Over in the Careers area we had a thread kicked off by @Lamont29 on the issues of differences in career tracks in information technologies and information security, which spawned a second discussion on the principle of separation or segregation (SoD) of duties. Mouli @iluom asked me a good question there on how to apply SoD in a particular situation. I am repeating his question here, so we can address it in the more appropriate Tech Talk arena:
Lets take the scenario where customer agents in an organization who provide white glove services
i mean org provide some services/ tools to support premium customers to help them in removing their PII data from hundreds of Broker sites with the customers consent. The customer registers to the White Glove service and then the agent will get access to their PII data and other details like Driving Licence, SSN etc. in order to search in the broker sites and remove them from these web sites.
Now my question is how does an Org make sure the agent will not misuse the data they are accessing
Can you help me to understand how can we apply SoD in this case? here the data masking can not be used since the agent should copy and past it in their searching tool from one browser tab to other.
i'm curious how do control this kind of PII data exposure to the internal agents without hampering the process?
Mouli @iluom, thank you for a great setup for discussion.
First, let's be sure we have grip on what SoD is about:
Critical actions should not be allowed such that the same entity can approve the action, take it, and check on it. Those three authorities (approve, act, check) should be held by separate, independent entities.
In the earlier thread, Grandpa Rob @rslade, referring to the Clark-Wilson model in computer programming, stated,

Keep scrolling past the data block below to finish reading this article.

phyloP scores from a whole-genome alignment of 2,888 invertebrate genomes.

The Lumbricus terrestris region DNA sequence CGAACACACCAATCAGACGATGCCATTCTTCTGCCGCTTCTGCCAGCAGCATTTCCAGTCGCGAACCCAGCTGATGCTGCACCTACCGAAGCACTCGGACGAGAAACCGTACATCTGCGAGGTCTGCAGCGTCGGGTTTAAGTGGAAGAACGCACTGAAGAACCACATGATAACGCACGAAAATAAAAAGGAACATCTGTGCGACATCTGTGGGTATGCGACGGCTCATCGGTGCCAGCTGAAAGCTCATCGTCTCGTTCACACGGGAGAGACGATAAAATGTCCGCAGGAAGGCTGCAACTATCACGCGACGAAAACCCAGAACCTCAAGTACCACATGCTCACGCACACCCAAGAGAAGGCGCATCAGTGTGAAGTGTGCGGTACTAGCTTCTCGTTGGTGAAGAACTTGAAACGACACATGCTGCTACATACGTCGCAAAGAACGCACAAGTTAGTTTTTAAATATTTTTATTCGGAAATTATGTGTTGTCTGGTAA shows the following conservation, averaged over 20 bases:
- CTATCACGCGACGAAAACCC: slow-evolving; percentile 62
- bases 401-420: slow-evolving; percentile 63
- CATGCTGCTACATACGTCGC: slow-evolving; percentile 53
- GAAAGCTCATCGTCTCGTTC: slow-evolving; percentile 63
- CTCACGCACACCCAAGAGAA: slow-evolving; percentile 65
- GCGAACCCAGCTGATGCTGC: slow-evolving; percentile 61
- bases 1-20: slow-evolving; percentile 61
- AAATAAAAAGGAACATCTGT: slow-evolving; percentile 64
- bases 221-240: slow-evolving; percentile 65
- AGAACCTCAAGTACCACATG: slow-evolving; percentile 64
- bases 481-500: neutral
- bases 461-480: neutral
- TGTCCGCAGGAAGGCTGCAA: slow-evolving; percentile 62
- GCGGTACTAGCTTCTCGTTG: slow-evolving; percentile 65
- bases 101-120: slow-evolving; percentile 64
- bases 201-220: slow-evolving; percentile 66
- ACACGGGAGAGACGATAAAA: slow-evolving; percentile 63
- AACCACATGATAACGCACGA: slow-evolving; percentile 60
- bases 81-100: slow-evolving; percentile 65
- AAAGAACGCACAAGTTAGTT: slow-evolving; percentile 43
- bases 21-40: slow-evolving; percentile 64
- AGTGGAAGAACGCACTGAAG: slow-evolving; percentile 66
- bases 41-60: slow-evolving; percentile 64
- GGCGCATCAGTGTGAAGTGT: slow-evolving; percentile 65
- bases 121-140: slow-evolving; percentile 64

"Separation of duties is an important security principle, first established by the Clark-Wilson model, and initially applied to programs, mandating that the agent responsible for doing the task, is not the agent responsible for checking the task.”
Note that I added a third action, approval, based on the pre-computer history of SoD in the world of financial management and accounting. Think of approve as meaning authorize, and check as the same as audit.
For Mouli's example, he is concerned about misuse of PII data mined by an agent responsible for cleaning broker sites. The authorize step was made by the hiring organization, who contracted for the agent to perform the PII mining action. The hired agent is, of course, responsible for the action step. You question asked how do you make sure the action agent does not misuse the data. The first part is to explicitly cover how to handle the data, and what constitutes misuse, in the contract between the hiring organization and the action agent. We are now at the check or audit step. You will need to determine what must be audited, based on our contractual definition of misuse in the contract with the action agent. With that determination, you can select an audit capability either within your organization, or hire a third party to perform the audit. Either source for audit keeps it in SoD relationship with the action agent. Finally, if the auditor needs access to the action agent's systems, that access for purposes of audit must be spelled out in the original contract wit the agent.
Messy? yes. Gotta have your contract lawyers in on the process? Yes, definitely.
If you have the budget for it, you could implement two-person integrity (TPI). Two people do the work, with each one watching the other to ensure that neither does anything unauthorized. This assumes that only one of the two workers is potentially malicious.